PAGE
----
eugene vik is on the right track . Check any true auto parts store or even Sears for the flywheel wrench. It might seem goofy to buy tools for possibly one time jobs, but likely you will need to this again. Hopefully you can get someone to help you while doing this project. Basic stuff, but a couple more hands do help.
  10. tubman
    Joined: May 16, 2007
    Posts: 2,764


    Old snowmobilers trick. Find a cylinder thats near BOTTOM dead center and feed as much cotton rope as you can through the spark plug hole. Turn the motor over until the piston won't go up any more, and there you have it.:) To anyone who thinks this puts too much pressure on the piston, rod, bearings, and crank; just think about the pressure when the cylinder fires.:eek: When you're done, back the cylinder off and pull the rope out. There are some who say "Don't use nylon rope, it may leave some hard fibers that will cause wear!". I don't see how that could be, but why take the chance?
    Ponti461 likes this.
  11. Goztrider
    Joined: Feb 17, 2007
    Posts: 3,067

    from Tulsa, OK

    Could this cause problems with the valves though? I've seen a dirt dauber (mud wasp) nest bend a valve - just slightly enough to not seal properly - while only turning the flywheel to tighten the torque converter bolts. And this was done only using a screwdriver/prybar to rotate the flywheel a few teeth at a time.

    I understand the concept of the valves being closed when this trick is tried, but they might open at some point during this action, right?
  12. Docco
    Joined: Mar 23, 2007
    Posts: 286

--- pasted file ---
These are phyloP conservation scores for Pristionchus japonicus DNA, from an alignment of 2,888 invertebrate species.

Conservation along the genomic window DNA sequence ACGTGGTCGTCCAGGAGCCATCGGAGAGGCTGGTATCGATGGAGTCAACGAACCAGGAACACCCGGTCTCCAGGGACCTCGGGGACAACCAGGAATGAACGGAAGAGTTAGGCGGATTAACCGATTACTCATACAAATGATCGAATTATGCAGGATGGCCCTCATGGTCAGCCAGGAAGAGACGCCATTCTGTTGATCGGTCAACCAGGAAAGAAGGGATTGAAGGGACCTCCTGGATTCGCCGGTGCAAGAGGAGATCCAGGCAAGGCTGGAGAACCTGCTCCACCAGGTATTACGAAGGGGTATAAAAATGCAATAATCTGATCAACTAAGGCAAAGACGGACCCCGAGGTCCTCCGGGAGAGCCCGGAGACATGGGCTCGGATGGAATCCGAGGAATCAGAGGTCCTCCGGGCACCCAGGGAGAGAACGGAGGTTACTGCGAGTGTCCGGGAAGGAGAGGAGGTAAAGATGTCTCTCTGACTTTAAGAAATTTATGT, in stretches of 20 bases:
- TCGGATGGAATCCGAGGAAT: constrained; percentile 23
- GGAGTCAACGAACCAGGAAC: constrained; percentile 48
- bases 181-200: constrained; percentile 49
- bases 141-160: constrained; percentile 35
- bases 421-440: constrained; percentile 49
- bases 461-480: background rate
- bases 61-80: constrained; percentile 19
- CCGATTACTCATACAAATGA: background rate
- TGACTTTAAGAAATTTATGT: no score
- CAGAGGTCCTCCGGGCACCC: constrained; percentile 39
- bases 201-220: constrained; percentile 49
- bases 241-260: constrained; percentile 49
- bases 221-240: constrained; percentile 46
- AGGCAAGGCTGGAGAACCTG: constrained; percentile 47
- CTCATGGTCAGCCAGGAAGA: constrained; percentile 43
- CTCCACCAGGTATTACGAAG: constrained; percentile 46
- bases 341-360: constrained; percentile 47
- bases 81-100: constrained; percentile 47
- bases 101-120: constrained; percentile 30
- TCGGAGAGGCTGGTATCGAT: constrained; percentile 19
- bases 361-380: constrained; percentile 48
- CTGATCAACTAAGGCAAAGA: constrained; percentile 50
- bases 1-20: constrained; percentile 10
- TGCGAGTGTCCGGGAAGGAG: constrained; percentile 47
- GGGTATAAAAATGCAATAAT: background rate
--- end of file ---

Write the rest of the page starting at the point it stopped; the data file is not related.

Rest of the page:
from Ippy

    Its the worst idea ever, valves are soooo easy to bend even with light pressure, theres too many better ways to stop an engine turning than to bother trying this.
  13. oldsman71
    Joined: Apr 9, 2008
    Posts: 1,037


    if its scb with auto flex plate clamp a pair of visegrips on the flexplate and let it push against the trans bellhousing and then torque the bolt to spec.
  14. A buddy with a pry bar holding the ring gear on the fly wheel against the bottom of the block. If the engine is in the car I've even used a floor jack and a piece of squar scrap metal when buddies are hard to find.
  15. 29nash
    Joined: Nov 6, 2008
    Posts: 4,544

    from colorado

    Impact wrench. Mine has an air flow adjustment and I can adjust it pretty close to a any torque value between 40 and 150 Ft Pounds with a given air pressure in the compresser. As with wheel lug nuts, a couple of test shots and a feel with wrench gets it very close.
    Use intermittent shot. Practice it on a bolt in a vise. Pull the trigger, count 2. Adjust. Repeat until you establish a trend. I use the same type of air adjustment valve on air drill, etc, is very dependable to stay on speed setting.

    Use the same on removing big nut from alternators/generators. You can hold the pulley in your hand and the inertia of the impact wrench spins the nut right off. It doesnt move a motor at all with the little torque a dampner bolt takes.
    Last edited: Dec 27, 2008
  16. use the balancer tool and a flywheel tool.

    Attached Files:

  17. Tony
    Joined: Dec 3, 2002
    Posts: 7,284


    Over the years i've done a few of what's been mentioned....
    At some point i bought the tool designed to install them.